Scenic Cedar Key, An Unspoiled Gulf Beach Town
The Gulf Coast Scenic Highway (US Hwy 98 and State Highway 30A) we’ve profiled in our posts begins in Pensacola Beach and ends in Panacea, Florida where Highway 98 moves away from the coast and continues south and east down the main Florida peninsula.
Our original intention was to connect with and explore the Big Bend Scenic Byway after Panacea, but on the recommendation of a friend, we decided to stay on Highway 98 to travel south to visit the beach community of Cedar Key and the Cedar Keys National Wildlife Refuge. While the town of Cedar Key is situated on about 6 islands, the Cedar Keys Wildlife Refuge that surrounds the town of Cedar Key has thirteen named islands, plus perhaps hundred more islands too small to have a name encircle the town. It is about 150 mile drive from Panacea and we highly recommend it.
Cedar Key Island Village
The village of Cedar Key is located on a collection of small barrier islands connected by bridges. Its main commercial industry is Clam Farming and it is Florida’s largest center of commercially raised clams. It also has a very hospitable beach resort community that is more laid-back and has far less commercial glitz than you’d find in Destin or Panama City Beach. There’s no high-rise resort buildings or huge apartment complexes. There are a few medium-size ocean-side condos and hotels, but a good deal of the lodging for visitors is provided in quaint cottages and mom & pop style motels.
Things to Do and See in Cedar Keys
There is a decent city swimming and sunbathing beach adjacent to the city park that has picnic tables, a playground area, a pavilion, and a bath house. There are several good restaurants and raw bars offering fresh seafood, some of which is locally caught. (See our reviews of two of these restaurants: Away from the World and Steamers Grill & Clam Bar).
Most of the bars, restaurants, and boutiques are located along Dock Street which runs down the center of a narrow hook-shaped peninsula that juts out into the Gulf and Suwannee Sound. The buildings on the Gulf side of the street are built on stilts and actually sit out in the water.
Besides sunbathing, swimming, dining and drinking other fun activities offered in Cedar Key include browsing gift shops and galleries, canoeing and kayaking among the islands and channels, sailing & parasailing, boat tours of the islands and dolphin watching, airplane rides, charter fishing, and renting a golf cart of bike to drive around town. Cedar Key is very walkable town, although many seem to like riding around town in a golf cart. In addition to browsing the shops and restaurants, you can browse the historical district near the main entertainment center. The Trestle Nature trail is built on the bed of the old railroad that used to serve the town. Over fifty species of trees and shrubs are identified.
The many islands of the Cedar Keys Wildlife Refuge provide great shelter for kayaking and canoeing and also a chance to see dolphins, birds, and other wildlife.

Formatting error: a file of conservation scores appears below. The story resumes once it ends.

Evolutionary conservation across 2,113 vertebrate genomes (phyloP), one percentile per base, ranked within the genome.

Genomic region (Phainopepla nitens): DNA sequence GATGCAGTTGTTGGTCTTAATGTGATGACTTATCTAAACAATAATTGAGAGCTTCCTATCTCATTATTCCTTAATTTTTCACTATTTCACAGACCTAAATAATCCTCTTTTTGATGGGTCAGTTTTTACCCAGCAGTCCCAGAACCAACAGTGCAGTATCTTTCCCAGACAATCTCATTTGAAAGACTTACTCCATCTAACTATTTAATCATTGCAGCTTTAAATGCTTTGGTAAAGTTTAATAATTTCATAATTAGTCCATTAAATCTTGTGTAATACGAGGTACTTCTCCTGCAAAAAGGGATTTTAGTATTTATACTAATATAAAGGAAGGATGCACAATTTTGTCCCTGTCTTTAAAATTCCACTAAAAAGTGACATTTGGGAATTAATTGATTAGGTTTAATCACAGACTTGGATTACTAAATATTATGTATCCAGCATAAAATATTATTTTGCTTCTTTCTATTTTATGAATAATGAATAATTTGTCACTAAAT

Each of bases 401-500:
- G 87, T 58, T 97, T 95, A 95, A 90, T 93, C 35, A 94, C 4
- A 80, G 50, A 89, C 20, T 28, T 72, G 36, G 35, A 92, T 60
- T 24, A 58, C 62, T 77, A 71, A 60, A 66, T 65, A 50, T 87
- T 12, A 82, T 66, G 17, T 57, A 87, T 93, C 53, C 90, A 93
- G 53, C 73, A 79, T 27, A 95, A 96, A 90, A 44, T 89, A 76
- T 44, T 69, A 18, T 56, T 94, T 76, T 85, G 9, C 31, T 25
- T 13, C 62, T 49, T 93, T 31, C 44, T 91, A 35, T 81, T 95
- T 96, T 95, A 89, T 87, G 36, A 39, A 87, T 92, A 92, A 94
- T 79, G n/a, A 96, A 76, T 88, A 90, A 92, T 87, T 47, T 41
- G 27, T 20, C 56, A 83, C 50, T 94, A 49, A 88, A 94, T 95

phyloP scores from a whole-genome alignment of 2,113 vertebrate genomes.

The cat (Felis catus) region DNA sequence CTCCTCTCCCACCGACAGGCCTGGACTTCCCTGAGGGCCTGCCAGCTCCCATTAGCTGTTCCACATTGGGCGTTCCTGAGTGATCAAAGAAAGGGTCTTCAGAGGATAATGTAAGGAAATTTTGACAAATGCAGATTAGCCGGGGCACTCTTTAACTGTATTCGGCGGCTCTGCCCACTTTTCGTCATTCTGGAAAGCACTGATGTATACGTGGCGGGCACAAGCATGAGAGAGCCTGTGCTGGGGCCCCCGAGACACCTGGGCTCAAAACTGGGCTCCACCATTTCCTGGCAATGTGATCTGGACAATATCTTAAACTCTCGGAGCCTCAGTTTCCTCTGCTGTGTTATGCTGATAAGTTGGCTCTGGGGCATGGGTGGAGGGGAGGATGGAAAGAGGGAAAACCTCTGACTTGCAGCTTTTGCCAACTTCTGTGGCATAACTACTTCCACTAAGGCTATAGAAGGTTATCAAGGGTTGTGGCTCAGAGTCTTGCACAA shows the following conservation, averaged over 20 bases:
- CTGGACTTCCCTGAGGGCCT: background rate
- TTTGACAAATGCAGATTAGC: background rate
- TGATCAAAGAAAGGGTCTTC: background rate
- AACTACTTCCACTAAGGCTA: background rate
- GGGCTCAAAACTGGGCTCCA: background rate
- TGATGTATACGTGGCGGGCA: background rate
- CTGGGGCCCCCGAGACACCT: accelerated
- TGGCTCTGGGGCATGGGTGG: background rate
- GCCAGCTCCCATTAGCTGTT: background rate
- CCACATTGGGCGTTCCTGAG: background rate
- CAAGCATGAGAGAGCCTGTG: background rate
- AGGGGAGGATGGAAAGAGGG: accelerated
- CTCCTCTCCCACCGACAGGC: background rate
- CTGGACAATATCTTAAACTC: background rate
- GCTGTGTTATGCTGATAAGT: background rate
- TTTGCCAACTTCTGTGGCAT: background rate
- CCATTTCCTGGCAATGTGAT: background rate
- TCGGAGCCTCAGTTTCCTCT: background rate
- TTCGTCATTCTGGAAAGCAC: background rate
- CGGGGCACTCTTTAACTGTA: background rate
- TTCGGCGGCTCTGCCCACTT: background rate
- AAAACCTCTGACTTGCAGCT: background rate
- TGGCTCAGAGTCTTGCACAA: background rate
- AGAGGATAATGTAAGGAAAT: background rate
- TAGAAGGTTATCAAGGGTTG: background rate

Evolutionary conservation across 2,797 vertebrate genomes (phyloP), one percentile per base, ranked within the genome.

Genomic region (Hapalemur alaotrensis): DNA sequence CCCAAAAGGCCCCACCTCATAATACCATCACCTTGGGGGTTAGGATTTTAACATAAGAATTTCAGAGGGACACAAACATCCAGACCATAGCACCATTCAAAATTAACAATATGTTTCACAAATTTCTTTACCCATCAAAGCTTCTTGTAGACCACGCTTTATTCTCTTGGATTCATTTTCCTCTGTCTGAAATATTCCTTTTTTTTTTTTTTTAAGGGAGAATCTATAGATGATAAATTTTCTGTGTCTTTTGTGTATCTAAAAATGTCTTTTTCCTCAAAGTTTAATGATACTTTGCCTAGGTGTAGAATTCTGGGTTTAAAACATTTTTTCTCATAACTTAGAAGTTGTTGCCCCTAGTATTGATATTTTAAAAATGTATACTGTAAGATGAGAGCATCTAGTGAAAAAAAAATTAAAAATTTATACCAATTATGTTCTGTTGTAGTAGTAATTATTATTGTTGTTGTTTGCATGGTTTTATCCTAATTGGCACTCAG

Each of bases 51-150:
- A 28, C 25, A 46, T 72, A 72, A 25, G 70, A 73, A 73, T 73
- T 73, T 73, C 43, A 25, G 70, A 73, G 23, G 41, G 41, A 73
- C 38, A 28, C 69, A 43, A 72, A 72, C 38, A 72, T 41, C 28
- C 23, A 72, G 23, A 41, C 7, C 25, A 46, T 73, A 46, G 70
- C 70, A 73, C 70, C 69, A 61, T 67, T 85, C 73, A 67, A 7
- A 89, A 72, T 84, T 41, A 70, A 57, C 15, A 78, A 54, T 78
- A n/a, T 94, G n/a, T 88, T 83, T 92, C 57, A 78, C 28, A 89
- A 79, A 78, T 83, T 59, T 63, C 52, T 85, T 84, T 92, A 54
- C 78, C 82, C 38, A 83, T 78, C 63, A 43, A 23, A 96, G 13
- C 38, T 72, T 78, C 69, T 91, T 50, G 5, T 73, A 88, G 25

Cedar Keys RV Parks & Campgrounds
There are three private RV parks/campgrounds located within Cedar Key or within 5 miles of the center of town. They are a good deal more expensive than the Shell Mound County park that we prefer, but also a few miles closer to town and have a few more amenities. We drove through two of these three parks and found the sites too cramped together for our tastes. We also don’t care about swimming pools, horseshoes, game room, and many of the amenities offered by private campgrounds. But some may like these features and in addition, the three RV parks are closer to town.
Our favorite Cedar Keys campground is a few miles out of town at the north end of the Keys Wildlife Refuge: Shell Mound County Park Campground (see our article. The park offers both RV and Tent Camping and the nearby nature trails provide some interesting hiking and bird-watching. There’s also a boardwalk and fishing pier and a canoe/kayak landing. We camped at the County RV park and found the camp hosts very friendly and helpful. The RV sites offer water and electricity; the bath houses have running water and showers; and the campsite fees were quite reasonable. The campground is first come, first served – no reservations.
Another RV or camping option is about 30 miles away: Manatee Springs State Park. The state park offers very nice RV sites, good spacing, nice shading, 8 miles of hiking trails, kayaking, biking, and swimming/snorkeling in the spring pool. And the rates are quite a bit less than the private parks nearer to town. Another feature of Manatee State Park that attracted our interest was the fact that the Chiefland Golf Course was only about a mile from the park. We found it a nicely, maintained 18 hole golf course, with a friendly staff, and modestly priced green fees. It is also a very walkable course.
Travel Links to Articles on other nearby interesting places: